2018 Volkswagen Atlas Review

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Family-oriented SUVs are nothing new, but the 2018 Volkswagen Atlas is one of the latest players in this very competitive segment. It offers the space and utility you’d expect from a three-row crossover, as well as a level of refinement that’s unusual for the class. Carlike driving dynamics, a technology-filled cabin and a high-quality interior make the Atlas a standout among its chief competitors.

The VW Atlas is an all-new midsize SUV that seats seven across three rows. A turbocharged four-cylinder engine, an eight-speed automatic transmission and front-wheel drive are standard, while a V6 engine and all-wheel drive are available.

The 2018 Atlas is offered in S, SE, SE with Technology, SEL and SEL Premium trims.


While family-friendly SUVs typically put function before form, the 2018 Atlas has an attractive and rugged exterior design that we expect to resonate with a number of buyers. Oversized wheel arches give the Atlas an athletic appearance in profile, which is complemented by standard roof rails, privacy glass and 18-inch wheels. A broad grille dominates the front fascia, and it’s flanked by LED headlights and daytime running lights.

Higher trims add features such as a hands-free power liftgate, heated sideview mirrors with puddle lights, heated windshield washer nozzles, a panoramic moonroof, rain-sensing windshield wipers, LED taillights and 20-inch wheels.


The 2018 Atlas’ cabin lives up to what we’ve come to expect from the Volkswagen brand, with a clean interior design, high-quality materials and exceptional fit and finish. In addition, the Atlas also provides a spacious and comfortable environment with seating for seven across three rows. We were impressed with the roomy front row, which offers ample head- and legroom. The second row is also really spacious, and well-placed LATCH connectors made it easy to install a rear-facing car seat with little effort. Our test Atlas featured a 60/40-split second-row bench, though a pair of captain’s chairs is offered that reduces seating capacity to six. A 50/50-split third-row bench that folds flat is standard in all models.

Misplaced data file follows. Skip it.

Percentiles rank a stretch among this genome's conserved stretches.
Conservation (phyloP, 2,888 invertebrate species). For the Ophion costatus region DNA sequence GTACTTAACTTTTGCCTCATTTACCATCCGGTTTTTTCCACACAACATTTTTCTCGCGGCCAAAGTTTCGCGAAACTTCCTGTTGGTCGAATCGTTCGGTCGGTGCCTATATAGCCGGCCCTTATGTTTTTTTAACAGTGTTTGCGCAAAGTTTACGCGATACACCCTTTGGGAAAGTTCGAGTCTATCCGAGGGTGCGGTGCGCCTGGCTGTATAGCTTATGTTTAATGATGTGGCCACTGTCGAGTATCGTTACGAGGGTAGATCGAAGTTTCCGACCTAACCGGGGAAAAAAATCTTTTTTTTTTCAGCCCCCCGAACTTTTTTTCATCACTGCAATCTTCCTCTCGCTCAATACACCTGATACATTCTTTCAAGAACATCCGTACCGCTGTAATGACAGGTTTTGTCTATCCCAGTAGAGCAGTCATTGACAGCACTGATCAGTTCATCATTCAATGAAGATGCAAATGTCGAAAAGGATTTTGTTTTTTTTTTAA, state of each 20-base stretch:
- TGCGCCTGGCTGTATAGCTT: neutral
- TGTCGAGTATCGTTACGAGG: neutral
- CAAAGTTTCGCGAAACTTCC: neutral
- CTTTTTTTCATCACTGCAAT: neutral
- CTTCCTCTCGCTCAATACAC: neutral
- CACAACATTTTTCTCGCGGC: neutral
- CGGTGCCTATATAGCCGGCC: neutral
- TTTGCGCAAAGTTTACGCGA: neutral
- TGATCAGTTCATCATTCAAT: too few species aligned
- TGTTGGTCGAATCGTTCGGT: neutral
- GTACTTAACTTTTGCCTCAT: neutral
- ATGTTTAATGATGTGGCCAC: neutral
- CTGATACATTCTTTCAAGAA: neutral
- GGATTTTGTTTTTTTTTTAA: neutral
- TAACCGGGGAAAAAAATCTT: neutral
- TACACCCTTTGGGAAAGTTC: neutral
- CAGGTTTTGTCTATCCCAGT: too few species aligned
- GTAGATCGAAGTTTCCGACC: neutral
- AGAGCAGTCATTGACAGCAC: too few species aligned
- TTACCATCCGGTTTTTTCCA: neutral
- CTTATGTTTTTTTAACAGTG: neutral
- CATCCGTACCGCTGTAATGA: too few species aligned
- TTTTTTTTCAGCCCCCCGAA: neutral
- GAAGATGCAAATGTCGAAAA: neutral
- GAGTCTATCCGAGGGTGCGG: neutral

The Atlas’ cargo-carrying ability is also noteworthy, with a maximum of 96.8 cubic feet of space available when the second and third rows are folded. There’s 55.5 cubic feet of space behind the second row, and 20.6 cubic feet with all seats in use.

The Atlas comes standard with cloth upholstery, two-zone air conditioning, a tilt-and-telescoping steering column and manually adjustable front seats. Higher trims bring in tri-zone automatic climate control, leatherette or leather upholstery, power-adjustable front seats, heated and ventilated front seats, heated second-row seats and a heated steering wheel.


Three-row SUVs aren’t typically known for their driving refinement, but the 2018 Atlas stands out as a midsize SUV that offers an enjoyable experience behind the wheel. Base models come with a turbocharged 2.0-liter four-cylinder engine that provides 235 horsepower and 258 pound-feet of torque. That engine is mated exclusively to an eight-speed automatic transmission and front-wheel drive. A 3.6-liter V6 engine is also offered, delivering 276 horsepower and 266 pound-feet of torque. That engine is available with the choice of front- or all-wheel drive.

The V6-powered Atlas earns an EPA-estimated 18/25 mpg with front-wheel drive, or 17/23 mpg with all-wheel drive.